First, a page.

Creating Balance with a Family
One of the biggest challenges women face when trying to instill work-life balance practices is how to be present in their children’s lives while pursuing their personal goals. It’s no secret that in many cases a mother’s goals get sacrificed to care for her family. Here are a few ways women entrepreneurs and working mothers with families can create balance:
Create Your Own Definition of Success and Balance
Balance, like success, is not a one-size-fits-all concept. What feels balanced to you may feel too relaxed or too chaotic to someone else. What success means to you could be completely different from your best friend or co-worker’s definition. Furthermore, your definition might be different as your life changes: 28-year-old you might view success and balance very differently from 44-year-old you.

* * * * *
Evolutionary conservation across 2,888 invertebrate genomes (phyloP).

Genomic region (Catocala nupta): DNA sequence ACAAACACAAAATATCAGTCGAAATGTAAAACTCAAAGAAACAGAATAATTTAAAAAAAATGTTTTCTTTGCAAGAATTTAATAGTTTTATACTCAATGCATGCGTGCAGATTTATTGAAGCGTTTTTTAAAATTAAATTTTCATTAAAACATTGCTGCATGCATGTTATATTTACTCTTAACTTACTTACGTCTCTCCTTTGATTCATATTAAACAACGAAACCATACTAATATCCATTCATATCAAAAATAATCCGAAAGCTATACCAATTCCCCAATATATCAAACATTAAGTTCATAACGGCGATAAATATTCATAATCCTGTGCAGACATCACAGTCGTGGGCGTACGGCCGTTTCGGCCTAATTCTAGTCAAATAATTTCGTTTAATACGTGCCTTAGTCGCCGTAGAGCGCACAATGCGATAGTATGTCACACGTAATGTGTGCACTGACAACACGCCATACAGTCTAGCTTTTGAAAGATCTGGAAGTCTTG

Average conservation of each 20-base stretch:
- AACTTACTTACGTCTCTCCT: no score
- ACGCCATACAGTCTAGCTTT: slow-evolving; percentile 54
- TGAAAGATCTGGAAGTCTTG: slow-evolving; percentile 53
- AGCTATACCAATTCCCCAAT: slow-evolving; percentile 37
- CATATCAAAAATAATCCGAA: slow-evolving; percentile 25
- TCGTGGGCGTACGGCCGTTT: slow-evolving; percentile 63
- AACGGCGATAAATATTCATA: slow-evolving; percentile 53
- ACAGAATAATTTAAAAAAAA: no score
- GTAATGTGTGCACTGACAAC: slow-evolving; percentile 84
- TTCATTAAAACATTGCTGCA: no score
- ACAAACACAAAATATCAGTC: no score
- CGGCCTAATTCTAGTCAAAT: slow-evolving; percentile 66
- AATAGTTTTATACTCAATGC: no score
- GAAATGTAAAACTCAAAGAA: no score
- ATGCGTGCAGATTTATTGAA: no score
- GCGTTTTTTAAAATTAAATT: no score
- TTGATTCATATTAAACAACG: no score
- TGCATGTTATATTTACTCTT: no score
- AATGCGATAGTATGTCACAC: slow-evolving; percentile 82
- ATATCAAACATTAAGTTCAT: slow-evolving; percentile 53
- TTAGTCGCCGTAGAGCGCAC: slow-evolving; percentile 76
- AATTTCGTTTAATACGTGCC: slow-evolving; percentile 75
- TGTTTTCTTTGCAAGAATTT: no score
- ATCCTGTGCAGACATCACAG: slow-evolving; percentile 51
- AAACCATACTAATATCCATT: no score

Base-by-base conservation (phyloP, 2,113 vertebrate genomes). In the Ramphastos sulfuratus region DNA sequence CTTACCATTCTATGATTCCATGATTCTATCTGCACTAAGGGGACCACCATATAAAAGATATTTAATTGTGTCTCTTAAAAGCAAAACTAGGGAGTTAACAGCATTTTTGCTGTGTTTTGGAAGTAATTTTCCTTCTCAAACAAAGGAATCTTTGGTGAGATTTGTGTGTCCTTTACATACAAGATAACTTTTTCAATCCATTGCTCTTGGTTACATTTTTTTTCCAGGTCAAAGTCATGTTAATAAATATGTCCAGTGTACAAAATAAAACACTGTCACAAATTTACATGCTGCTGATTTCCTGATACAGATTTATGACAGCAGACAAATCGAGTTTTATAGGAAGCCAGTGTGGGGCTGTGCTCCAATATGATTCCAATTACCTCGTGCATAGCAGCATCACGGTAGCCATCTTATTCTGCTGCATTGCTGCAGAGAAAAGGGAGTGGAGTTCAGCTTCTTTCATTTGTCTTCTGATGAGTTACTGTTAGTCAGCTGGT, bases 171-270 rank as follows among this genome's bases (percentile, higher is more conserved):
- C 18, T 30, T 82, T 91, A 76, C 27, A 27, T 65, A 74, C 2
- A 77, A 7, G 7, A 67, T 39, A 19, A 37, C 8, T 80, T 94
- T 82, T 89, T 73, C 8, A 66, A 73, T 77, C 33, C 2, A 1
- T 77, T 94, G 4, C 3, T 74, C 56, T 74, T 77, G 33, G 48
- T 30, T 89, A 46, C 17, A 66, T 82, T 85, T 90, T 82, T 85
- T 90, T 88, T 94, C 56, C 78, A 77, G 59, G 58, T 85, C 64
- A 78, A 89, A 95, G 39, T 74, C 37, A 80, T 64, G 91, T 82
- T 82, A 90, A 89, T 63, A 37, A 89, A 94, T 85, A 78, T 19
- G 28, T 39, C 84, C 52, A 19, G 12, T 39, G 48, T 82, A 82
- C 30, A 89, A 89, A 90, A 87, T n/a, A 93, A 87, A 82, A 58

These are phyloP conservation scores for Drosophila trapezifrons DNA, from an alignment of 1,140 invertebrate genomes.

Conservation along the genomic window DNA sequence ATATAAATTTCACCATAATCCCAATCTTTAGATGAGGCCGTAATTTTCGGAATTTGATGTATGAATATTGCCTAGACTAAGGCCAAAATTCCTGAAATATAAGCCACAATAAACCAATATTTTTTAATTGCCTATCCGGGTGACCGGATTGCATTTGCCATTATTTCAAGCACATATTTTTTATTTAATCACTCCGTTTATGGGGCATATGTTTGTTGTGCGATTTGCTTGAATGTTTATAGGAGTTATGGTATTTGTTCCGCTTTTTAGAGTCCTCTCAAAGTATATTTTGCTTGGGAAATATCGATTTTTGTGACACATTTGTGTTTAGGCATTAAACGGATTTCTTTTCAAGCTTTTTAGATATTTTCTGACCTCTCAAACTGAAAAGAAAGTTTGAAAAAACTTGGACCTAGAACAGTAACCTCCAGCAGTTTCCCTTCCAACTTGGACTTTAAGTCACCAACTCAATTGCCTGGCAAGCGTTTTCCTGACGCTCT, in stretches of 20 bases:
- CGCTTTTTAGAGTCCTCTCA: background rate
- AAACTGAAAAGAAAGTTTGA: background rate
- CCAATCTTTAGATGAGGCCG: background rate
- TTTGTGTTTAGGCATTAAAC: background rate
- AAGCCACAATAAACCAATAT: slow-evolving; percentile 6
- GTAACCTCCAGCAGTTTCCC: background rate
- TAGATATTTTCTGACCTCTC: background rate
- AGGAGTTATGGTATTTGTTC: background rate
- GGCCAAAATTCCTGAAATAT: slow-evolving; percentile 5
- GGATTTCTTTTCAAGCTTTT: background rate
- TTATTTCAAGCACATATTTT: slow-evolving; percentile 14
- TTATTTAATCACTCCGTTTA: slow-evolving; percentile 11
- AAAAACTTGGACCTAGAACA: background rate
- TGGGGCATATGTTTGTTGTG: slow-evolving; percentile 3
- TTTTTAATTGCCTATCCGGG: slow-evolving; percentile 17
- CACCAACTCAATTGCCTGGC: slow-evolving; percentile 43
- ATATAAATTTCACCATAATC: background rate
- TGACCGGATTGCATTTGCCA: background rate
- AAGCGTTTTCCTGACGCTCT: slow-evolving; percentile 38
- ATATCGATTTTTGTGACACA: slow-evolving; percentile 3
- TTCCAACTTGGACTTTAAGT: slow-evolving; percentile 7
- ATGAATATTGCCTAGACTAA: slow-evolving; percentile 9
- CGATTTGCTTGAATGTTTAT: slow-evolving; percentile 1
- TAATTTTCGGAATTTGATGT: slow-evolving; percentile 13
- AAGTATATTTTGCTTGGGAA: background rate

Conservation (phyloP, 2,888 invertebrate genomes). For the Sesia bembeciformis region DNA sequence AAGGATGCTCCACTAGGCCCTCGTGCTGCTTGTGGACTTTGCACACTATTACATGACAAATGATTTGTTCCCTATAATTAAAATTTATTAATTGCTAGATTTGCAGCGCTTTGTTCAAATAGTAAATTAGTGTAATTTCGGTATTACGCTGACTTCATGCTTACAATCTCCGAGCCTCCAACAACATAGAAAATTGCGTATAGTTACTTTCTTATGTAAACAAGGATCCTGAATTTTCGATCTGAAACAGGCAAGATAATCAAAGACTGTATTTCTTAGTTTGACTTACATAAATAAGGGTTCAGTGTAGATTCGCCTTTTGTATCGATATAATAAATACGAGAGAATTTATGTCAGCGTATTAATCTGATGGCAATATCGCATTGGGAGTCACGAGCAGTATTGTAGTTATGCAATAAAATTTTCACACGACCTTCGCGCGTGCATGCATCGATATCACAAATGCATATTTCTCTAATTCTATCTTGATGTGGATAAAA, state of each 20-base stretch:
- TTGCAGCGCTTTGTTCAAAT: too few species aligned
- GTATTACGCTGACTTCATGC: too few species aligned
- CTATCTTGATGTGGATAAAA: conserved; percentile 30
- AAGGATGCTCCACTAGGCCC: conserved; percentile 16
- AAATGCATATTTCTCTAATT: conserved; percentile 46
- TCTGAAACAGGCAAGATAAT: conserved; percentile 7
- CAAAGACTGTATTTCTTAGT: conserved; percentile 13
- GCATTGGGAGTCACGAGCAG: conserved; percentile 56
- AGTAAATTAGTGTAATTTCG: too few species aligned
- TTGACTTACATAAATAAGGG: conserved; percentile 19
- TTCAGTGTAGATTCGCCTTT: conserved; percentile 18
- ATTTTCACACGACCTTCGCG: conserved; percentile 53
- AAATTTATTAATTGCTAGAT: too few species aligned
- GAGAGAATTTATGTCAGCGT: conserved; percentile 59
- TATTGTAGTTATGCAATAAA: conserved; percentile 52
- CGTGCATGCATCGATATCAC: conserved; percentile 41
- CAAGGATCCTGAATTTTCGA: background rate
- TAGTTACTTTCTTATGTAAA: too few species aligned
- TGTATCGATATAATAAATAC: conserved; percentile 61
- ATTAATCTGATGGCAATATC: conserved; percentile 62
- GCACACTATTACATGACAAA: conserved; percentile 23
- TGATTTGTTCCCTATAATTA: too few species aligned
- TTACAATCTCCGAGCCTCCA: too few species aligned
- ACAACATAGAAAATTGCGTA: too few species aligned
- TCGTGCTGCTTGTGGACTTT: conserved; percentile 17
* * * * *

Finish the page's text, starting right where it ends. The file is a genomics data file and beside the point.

Take time to create your definition of success and balance. Think about your values and write down what you need to be happy in all areas.
Become a Time Management Goddess
When it comes to managing your time to find balance, you must be brutally efficient. Take a good, hard look at how you’re spending your spare time. If you feel as though you lack time for self-care, yet find yourself scrolling through social media for an hour every evening, make a change.
Conduct an audit of your time; how much are you wasting? Create a model week which outlines tasks you must complete, from work to spending time with family, blocking out your time accordingly to fit in both your responsibilities and recreational activities. Set your business hours, and refuse to engage in work activities (such as checking emails) after a certain hour.